Grant Grove is one of the main attractions of Sequoia and Kings Canyon National Parks and home to the world’s second-largest tree. The grove is quite extensive but most of the really big trees are concentrated in a very limited area around the paved Grant Grove loop trail. This area is really very scenic, with lots of big trees in a moderately lush forest and a few spots where you can get a striking view of an entire sequoia from top to bottom.
Unlike the Giant Forest, at Grant Grove you can park right in the grove and don’t need to take a shuttle or walk a half-mile just to reach the sequoias. However, outside of the paved loop, the rest of the grove is much less impressive and by and large the many other trails in the area aren’t really anything special. Overall, the Giant Forest is more impressive and has much better hiking.
Grant Grove is pretty busy, but not so busy that you can’t find parking in the small lot. On a nice summer weekend you might see a group or two of visitors each minute on the trail. In the late afternoon, the crowds start to thin and it’s easier to appreciate the scenery.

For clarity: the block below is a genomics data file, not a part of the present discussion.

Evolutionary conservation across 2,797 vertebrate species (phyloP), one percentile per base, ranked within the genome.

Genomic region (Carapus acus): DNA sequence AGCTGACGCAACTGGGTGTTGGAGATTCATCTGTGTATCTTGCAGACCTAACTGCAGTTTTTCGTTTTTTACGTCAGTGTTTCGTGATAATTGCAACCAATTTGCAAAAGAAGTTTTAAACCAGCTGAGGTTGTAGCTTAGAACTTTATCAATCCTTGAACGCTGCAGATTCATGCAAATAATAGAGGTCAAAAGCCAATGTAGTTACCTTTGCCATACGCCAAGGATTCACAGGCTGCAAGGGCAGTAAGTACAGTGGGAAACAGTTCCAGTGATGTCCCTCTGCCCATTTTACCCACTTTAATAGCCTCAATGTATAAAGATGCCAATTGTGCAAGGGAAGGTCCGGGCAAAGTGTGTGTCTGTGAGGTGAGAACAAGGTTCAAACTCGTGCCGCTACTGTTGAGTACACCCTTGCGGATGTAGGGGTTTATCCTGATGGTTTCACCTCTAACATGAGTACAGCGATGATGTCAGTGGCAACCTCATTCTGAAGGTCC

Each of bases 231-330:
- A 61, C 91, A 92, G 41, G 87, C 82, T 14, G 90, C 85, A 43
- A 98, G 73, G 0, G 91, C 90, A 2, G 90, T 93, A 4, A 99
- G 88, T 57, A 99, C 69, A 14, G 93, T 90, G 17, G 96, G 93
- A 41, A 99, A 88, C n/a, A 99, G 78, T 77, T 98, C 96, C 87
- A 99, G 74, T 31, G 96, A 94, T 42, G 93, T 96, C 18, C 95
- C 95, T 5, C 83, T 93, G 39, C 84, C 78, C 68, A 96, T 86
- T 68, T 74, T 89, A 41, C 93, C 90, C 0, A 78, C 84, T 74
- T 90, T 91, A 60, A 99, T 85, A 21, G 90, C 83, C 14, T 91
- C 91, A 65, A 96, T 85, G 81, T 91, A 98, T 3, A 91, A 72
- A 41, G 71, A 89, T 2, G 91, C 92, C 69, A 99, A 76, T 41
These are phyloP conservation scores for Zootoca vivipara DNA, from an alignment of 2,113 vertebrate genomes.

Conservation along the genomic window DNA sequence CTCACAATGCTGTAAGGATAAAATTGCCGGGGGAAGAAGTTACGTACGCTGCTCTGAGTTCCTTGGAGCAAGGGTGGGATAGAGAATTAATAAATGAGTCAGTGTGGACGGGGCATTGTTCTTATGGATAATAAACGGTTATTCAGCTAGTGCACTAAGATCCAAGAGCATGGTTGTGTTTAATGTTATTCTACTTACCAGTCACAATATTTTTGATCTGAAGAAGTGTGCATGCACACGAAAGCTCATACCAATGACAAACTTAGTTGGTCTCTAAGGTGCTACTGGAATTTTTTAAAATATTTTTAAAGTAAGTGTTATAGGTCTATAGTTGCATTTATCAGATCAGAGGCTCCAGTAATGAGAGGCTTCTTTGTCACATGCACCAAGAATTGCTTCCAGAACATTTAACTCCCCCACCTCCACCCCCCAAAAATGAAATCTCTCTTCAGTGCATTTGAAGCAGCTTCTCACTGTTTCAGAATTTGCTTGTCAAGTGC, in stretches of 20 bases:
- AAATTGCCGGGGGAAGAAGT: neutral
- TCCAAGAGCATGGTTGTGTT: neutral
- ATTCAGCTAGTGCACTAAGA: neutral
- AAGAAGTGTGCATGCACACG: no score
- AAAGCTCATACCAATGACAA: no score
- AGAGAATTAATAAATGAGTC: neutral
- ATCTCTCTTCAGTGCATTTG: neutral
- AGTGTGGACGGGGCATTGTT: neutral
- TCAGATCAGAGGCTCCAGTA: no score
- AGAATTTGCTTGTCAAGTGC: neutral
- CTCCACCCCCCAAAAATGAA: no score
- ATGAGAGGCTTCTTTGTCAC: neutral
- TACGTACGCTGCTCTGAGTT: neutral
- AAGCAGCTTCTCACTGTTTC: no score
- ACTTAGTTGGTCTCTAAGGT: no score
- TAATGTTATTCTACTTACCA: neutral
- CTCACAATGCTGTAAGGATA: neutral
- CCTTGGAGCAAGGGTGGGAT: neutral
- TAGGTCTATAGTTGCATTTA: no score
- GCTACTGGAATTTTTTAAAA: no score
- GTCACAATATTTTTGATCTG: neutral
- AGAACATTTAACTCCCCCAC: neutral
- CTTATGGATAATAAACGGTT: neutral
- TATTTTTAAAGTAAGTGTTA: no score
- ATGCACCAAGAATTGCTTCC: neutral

Starting from the large signboard in the parking lot, take the main (paved) trail to the left. The trail climbs past a series of impressively stout trees. Near the beginning is the Fallen Monarch, a large fallen tree that you can walk through and that’s one of the most popular spots on the trail. The first half of the trail has all the really big trees, culminating in the General Grant at about the halfway point. The General Grant really is something to behold, an immense tree that doesn’t taper. After that, the trail descends through somewhat less-interesting woodland. At one point there’s a dramatic view back to the General Grant.
One short detour that’s worthwhile is to take the trail that leads north from the Gamlin Cabin and then turn right in a few yards at the T intersection. The trail passes a few big sequoias that grow just uphill from the General Grant Tree but that aren’t visible from the paved trail. Turn back after about a quarter-mile, when the trail leaves the sequoias.
© 2011 David Baselt